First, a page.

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Photograph of Refugees Arriving at Fort Ontario

Refugees Arrive at Fort Ontario
National Archives & Records Administration

World War II and the Holocaust displaced millions of people in Europe. Throughout the war, American relief organizations lobbied the United States federal government to take in some of these people on humanitarian grounds,  particularly Jews who had made it to neutral or Allied territory and were seeking safety. Though President Franklin D. Roosevelt often expressed his sympathy for these petitions, he also stated that his hands were tied by existing American immigration laws.1 A system of quotas created in 1924 restricted immigration on the basis of national origin, limiting the opportunity for many people uprooted by the war to enter the United States.2

To overcome these restrictions, the US War Refugee Board pitched a novel idea to Roosevelt in the spring of 1944—allow refugees to enter the United States temporarily outside of the quota system. The effort would ease the overcrowding in refugee camps in territory controlled by the Allies. It would also aid the War Refugee Board's attempts to convince neutral European nations to accept more refugees. Agreeing to the idea, Roosevelt allowed War Refugee Board officials to select up to 1,000 refugees to come to the United States. A group of 982 mostly Jewish people living in Italy in temporary camps became the first special "guests of the president."3

This photograph, taken in August 1944 by Japanese American photographer Hikaru CarI Iwasaki, captures the arrival of one of the president's "guests" as he entered temporary housing in a camp at Fort Ontario in Oswego, New York.4 Their exceptional status as "guests" had made it possible for these refugees to come to the US. However, this status also came with strings attached. These "guests" could not spend a night outside the grounds of the camp, live with American family members, or enlist in the armed forces. Their status was only temporary, and they were expected to return to Europe after the war ended.5

Following the war, some Jewish groups, relief organizations, and elected officials pressed Roosevelt's successor, President Harry S. Truman, to allow these "guests" to stay permanently in the US. In December 1945, Truman agreed that the camp residents would be permitted to stay in the country.

Fort Ontario closed in 1946. The plan to bring people to the US as "guests of the president" during the war was promoted as a success by many relief organizations and voluntary agencies. But those at Fort Ontario were the only refugees to come to the US as temporary guests. The Fort Ontario project was not repeated after the war ended in May 1945, despite an urgent need for resettlement and relief among DPs in Europe.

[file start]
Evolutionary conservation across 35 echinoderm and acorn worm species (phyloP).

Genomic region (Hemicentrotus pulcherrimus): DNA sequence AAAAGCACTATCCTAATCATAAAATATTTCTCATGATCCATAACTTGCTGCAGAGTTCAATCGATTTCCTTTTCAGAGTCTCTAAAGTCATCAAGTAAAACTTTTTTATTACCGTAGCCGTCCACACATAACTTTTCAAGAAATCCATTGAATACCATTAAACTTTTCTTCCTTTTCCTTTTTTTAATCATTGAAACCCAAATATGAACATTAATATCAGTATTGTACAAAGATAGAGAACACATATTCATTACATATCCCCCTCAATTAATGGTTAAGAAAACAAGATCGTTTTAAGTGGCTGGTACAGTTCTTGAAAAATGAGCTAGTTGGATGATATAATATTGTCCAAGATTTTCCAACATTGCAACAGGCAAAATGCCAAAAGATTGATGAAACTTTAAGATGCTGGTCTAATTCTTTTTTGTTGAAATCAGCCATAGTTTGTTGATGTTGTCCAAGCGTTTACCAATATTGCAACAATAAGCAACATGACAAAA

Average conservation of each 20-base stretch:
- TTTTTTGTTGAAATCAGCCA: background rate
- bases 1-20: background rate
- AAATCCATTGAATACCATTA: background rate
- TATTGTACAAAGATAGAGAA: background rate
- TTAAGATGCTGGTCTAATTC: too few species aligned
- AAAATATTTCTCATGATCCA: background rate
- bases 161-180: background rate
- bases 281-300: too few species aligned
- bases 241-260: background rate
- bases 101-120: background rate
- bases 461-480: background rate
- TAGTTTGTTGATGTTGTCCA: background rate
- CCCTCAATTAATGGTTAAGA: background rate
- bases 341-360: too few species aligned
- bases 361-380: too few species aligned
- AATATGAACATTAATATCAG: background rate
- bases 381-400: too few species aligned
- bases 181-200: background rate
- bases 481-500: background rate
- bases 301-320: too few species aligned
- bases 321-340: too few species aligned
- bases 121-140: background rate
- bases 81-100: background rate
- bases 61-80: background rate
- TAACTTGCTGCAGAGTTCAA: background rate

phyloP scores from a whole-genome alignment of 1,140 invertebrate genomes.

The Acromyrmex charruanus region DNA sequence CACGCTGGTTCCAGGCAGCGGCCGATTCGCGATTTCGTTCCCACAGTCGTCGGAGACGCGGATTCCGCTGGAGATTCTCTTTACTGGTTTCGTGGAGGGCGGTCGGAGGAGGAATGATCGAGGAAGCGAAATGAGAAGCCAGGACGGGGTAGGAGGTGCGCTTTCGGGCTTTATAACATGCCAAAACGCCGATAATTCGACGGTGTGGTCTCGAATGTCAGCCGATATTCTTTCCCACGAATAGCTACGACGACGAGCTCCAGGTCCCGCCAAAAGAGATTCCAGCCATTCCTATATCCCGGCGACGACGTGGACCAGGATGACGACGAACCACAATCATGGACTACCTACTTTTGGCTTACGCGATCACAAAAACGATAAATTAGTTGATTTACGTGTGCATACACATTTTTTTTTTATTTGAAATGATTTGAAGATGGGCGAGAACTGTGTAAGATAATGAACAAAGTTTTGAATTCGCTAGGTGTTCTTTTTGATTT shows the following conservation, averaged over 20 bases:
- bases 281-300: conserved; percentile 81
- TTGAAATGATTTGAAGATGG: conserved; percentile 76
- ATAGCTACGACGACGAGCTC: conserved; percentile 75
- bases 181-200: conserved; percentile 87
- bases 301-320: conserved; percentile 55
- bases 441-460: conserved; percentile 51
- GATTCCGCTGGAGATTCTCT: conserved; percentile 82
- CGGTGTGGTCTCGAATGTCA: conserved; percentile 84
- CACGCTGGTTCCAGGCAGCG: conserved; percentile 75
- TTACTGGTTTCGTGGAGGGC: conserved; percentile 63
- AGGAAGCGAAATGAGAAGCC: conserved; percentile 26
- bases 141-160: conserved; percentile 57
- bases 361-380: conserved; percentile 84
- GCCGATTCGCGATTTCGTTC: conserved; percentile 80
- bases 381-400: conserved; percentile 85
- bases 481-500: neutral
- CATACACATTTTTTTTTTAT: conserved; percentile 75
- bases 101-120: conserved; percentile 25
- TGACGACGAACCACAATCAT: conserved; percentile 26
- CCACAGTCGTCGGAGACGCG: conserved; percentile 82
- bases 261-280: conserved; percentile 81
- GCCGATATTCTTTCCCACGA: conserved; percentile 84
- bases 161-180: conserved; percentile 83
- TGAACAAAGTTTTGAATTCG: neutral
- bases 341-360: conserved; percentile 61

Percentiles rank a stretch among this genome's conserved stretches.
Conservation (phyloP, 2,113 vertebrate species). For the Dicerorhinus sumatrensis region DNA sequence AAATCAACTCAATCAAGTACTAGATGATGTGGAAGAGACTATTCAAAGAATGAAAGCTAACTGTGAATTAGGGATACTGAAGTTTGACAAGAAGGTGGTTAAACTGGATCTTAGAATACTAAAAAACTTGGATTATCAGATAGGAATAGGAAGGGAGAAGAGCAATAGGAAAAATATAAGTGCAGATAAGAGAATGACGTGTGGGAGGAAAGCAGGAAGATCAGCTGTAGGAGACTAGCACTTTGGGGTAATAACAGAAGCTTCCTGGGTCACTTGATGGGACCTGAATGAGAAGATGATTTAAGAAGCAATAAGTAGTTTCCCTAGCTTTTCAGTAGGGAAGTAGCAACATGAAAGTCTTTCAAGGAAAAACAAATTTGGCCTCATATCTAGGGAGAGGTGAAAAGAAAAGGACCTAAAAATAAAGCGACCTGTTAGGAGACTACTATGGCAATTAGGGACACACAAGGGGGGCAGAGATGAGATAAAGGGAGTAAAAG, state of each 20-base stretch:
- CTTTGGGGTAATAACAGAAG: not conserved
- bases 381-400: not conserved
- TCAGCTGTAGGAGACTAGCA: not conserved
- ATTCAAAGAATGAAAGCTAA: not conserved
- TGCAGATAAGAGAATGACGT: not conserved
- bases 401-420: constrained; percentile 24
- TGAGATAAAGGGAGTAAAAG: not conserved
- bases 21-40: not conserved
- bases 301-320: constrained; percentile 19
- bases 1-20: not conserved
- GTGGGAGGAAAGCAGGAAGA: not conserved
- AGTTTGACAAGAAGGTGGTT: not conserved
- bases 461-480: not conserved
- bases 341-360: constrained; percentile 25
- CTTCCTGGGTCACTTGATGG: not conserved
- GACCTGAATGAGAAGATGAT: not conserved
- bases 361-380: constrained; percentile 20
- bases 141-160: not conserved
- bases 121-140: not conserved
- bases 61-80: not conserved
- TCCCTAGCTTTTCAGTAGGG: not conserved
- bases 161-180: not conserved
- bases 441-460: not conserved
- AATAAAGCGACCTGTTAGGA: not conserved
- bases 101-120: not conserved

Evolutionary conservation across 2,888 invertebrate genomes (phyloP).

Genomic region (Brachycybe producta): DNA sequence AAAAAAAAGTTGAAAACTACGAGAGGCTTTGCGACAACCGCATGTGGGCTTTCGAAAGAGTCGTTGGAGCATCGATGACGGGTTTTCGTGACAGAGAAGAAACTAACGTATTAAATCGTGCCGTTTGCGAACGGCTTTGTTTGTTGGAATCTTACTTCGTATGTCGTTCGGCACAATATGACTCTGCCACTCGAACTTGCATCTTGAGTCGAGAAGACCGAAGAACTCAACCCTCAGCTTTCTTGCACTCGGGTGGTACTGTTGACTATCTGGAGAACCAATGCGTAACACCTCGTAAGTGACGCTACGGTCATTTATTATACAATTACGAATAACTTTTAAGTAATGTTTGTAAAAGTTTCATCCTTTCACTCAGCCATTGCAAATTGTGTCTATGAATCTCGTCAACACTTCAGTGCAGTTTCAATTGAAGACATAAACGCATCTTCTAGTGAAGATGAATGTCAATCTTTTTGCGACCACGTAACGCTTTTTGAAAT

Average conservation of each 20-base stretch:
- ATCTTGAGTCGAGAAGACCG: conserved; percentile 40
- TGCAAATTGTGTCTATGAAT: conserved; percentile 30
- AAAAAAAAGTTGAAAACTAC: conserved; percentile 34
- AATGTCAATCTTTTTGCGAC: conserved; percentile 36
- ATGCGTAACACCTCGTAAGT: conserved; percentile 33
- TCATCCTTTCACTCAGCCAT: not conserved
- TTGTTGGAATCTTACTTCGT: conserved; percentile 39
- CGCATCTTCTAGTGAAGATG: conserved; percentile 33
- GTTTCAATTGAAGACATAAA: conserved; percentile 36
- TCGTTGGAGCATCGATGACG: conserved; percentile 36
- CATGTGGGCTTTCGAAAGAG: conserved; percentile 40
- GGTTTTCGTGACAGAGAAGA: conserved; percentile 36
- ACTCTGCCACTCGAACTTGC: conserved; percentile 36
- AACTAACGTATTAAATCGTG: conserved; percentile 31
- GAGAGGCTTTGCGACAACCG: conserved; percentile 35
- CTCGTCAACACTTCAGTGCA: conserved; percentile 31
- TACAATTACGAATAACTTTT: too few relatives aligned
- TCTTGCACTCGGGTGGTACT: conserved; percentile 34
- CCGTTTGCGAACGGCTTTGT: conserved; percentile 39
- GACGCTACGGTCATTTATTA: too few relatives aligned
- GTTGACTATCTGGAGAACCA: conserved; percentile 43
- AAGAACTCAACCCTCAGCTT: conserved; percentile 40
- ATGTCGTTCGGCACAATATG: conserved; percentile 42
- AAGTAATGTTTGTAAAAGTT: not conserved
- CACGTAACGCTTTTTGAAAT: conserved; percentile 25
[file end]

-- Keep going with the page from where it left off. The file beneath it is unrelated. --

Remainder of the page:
For more, see Robert A. Divine, American Immigration Policy, 1924-1952 (New York: Da Capo Press, 1973); and Kevin Yuill, "In the Shadow of the 1924 Immigration Act: FDR, Immigration and Race," Immigrants & Minorities: Historical Studies in Ethnicity, Migration and Diaspora 32:2 (2014): 183–205.

The Johnson-Reed Act of 1924 limited the total annual number of immigrants to the United States to 150,000. The bill established a restrictive immigration quota system based on the demographics of the United States according to the 1920s census. This privileged immigrants from western Europe and made it prohibitively difficult for those from Asia. For more, see Haim Genizi, America's Fair Share: The Admission and Resettlement of Displaced Persons, 1945–1952 (Detroit: Wayne State University Press, 1993). 

For more on DP camps in Italy, see Susanna Kokkonen, "Jewish Displaced Persons in Postwar Italy, 1945–1951," Jewish Political Studies Review 20:1/2 (Spring 2008): 91-106; and Silvia Salvatici, "Between National and International Mandates: Displaced Persons and Refugees in Postwar Italy," Journal of Contemporary History 49:3 (July 2014): 514–36.

After the Japanese navy's attack on Pearl Harbor on December 7, 1941, many Americans suspected without evidence that people of Japanese descent posed a national security threat. This included recent immigrants and birthright citizens alike. In 1942, Roosevelt issued Executive Order 9066, which forcibly relocated roughly 120,000 Japanese Americans to internment camps. Hikaru Carl Iwasaki was imprisoned with his family at the Heart Mountain camp in Wyoming. He worked as a photographer for the US War Relocation Authority, and he took over 1,300 photographs of resettled and interned Japanese Americans during World War II. For more on the photography of Iwasaki and the forcible resettlement and internment of Japanese Americans during World War II, see Lane Ryo Hirabayashi, Japanese American Resettlement through the Lens: Hikaru Iwasaki and the WRA's Photographic Section, 1943-1945 (Boulder: The University Press of Colorado, 2009); and the Densho documentary project

For more on the refugee camp at Fort Ontario, see Harvey Strum, "Fort Ontario Refugee Shelter, 1944-1946,' American Jewish History 73:4 (June 1984): 398–421; and David S. Wyman, The Abandonment of the Jews: America and the Holocaust, 1941-1945 (New York: Pantheon Books, 1984), 260–76.

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Archival Information for This Item

Source (Credit)
National Archives & Records Administration
Source Number 18392
Date Created
August 5, 1944
Photographer / Creator
Hikaru Iwasaki
Fort Ontario, Oswego, New York, USA
Still Image Type Photograph
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